Long-duration energy storage poised to outcompete lithium-ion batteries

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  • Interest in long-duration energy storage (LDES) is rising rapidly as demand for clean firm capacity grows.
  • With most LDES technologies still nascent, information about their cost is not widely available. In its inaugural LDES cost survey, BloombergNEF is bringing transparency to the matter.

BNEF has surveyed seven LDES technology groups and 20 technology types in its report and found that the least expensive technologies are already providing cheaper storage than lithium-ion batteries for durations over eight hours.

Thermal energy storage and compressed air storage had an average capital expenditure, or capex, of $232/kWh and $293/kWh, respectively. For comparison, lithium-ion systems had an average capex of $304/kWh for four-hour duration systems in 2023, so generally shorter-term storage.

Storage duration, project size, and location are key factors affecting LDES capex. Gravity energy storage systems, which elevate weights when charging and controllably drop them when discharging, have the highest average capex, at $643/kWh.

The cost reduction rate of LDES technologies will largely depend on the expansion of deployment and the development of routes to market in major regions, BNEF notes. Thus far, flow batteries and compressed air technologies have had the most commercial success and could help ensure further cost reductions.

The demand for LDES is expected to grow in the future as the technology could help intermittent renewables act like baseload fossil fuel generators year-round. It is already being created through public procurement processess, such as the one launched in the Australian state of New South Wales this week.

However, LDES costs are unlikely to fall as fast as those of lithium-ion batteries this decade. This is primarily due to the fact that lithium-ion batteries are extensively used in both the transport and power sectors.

China vs. world

Presently, China leads the way on cost-effectiveness for established technologies like compressed air energy storage, flow batteries, and thermal energy storage.

The average capex in non-Chinese markets is 68% higher for compressed air storage, 66% higher for flow batteries, and 54% higher for thermal energy storage, BNEF finds.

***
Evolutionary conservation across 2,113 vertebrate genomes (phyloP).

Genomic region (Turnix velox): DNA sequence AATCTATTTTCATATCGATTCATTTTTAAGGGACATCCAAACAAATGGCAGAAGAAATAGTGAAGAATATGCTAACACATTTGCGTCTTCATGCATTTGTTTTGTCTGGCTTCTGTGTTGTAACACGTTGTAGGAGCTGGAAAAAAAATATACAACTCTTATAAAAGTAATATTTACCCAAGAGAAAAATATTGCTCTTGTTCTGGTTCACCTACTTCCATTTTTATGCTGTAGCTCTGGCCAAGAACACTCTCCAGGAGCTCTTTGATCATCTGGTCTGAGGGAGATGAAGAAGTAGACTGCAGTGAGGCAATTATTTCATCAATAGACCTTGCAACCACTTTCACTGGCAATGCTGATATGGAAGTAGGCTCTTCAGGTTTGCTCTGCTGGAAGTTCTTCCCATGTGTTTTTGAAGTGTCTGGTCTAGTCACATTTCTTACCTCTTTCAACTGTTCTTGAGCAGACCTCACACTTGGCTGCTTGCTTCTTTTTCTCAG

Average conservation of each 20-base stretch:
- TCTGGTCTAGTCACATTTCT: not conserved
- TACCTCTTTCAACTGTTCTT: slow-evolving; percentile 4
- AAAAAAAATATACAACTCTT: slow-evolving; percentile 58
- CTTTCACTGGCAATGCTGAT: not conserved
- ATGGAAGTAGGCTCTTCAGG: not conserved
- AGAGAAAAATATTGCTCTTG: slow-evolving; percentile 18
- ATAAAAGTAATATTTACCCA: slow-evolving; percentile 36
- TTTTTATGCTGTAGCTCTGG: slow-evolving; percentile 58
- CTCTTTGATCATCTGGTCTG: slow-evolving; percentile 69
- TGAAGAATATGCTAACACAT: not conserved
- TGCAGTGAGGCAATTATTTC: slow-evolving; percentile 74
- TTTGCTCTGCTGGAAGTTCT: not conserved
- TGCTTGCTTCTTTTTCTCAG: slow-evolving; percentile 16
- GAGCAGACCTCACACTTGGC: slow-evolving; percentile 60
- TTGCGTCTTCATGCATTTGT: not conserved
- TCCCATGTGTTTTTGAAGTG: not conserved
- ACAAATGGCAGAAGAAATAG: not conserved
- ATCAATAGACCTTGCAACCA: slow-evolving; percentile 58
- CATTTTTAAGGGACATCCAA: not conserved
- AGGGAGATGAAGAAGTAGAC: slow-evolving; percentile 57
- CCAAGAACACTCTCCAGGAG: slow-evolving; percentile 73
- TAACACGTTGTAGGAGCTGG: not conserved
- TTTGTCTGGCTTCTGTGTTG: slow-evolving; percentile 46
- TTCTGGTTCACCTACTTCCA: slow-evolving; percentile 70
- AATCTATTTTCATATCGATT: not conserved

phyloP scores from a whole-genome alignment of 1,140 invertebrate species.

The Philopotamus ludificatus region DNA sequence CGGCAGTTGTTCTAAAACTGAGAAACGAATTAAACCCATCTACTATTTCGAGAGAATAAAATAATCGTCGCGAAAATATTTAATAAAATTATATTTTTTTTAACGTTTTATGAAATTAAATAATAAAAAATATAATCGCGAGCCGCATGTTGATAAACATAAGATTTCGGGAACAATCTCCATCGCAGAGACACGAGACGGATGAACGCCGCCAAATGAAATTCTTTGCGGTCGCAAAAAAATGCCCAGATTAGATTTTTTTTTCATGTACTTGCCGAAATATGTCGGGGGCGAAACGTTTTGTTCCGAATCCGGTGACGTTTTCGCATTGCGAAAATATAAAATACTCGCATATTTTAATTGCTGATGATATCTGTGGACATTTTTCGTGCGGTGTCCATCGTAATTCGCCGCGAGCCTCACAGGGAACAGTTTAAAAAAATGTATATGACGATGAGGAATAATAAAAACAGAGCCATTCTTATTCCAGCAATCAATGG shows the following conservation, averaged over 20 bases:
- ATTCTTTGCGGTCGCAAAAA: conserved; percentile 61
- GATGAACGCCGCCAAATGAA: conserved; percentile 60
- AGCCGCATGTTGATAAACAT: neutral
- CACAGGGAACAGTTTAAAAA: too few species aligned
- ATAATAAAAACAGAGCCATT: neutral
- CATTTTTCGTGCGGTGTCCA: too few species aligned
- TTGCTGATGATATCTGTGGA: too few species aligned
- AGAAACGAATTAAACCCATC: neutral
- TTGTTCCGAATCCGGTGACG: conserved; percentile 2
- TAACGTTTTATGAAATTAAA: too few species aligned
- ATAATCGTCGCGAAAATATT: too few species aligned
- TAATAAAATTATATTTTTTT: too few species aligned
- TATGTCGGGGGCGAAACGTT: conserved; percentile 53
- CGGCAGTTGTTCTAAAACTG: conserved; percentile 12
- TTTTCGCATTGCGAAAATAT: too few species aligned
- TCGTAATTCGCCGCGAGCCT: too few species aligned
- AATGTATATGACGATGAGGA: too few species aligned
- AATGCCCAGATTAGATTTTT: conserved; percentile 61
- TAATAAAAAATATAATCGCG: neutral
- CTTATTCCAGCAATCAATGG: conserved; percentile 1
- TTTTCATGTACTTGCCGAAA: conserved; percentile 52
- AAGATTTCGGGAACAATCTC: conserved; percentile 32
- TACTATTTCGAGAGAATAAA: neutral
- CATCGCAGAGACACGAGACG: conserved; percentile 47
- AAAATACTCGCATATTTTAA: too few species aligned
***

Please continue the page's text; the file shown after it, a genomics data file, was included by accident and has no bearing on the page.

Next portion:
“The significant cost disparity is largely due to China’s far greater adoption of LDES technologies,” says Yiyi Zhou, BloombergNEF’s Clean Energy Specialist. “While other nations are still in the early stages of commercializing LDES technologies, China is already developing gigawatt-hour scale projects, driven by favorable policies. This is particularly true for compressed-air energy storage and flow batteries, where China has set new project size records in the past two years. The rate of LDES installations in China is astounding.”

However, China is also producing lithium-ion batteries that are the cheapest in the world. Therefore, it may be more difficult for LDES to compete with the incumbent technology on the Chinese soil. According to BNEF, there are only a few LDES technologies, like natural cavern-based compressed air storage, that can outcompete lithium-ion batteries in terms of per-unit capital costs today.

LDES technologies have a better chance of competing with lithium-ion batteries in non-Chinese markets, where the lithium-ion batteries are more expensive. “While costs for LDES technologies outside of China are higher, the US and Europe have a chance to invest in their own industries and drive innovation and deployment,” says Evelina Stoikou, Energy Storage Senior Associate at BloombergNEF.

“Markets outside of China are developing a wider range of technologies compared to China, including more technology types within flow batteries, compressed air, compressed gas, thermal, gravity and novel pumped hydro. We’ve seen interest in those regions driven by ambitious clean energy targets, higher lithium-ion battery costs and an effort to develop alternative technologies that do not rely on lithium,” Stoikou says.

Author: Marija Maisch

This article was originally published in pv magazine and is republished with permission.


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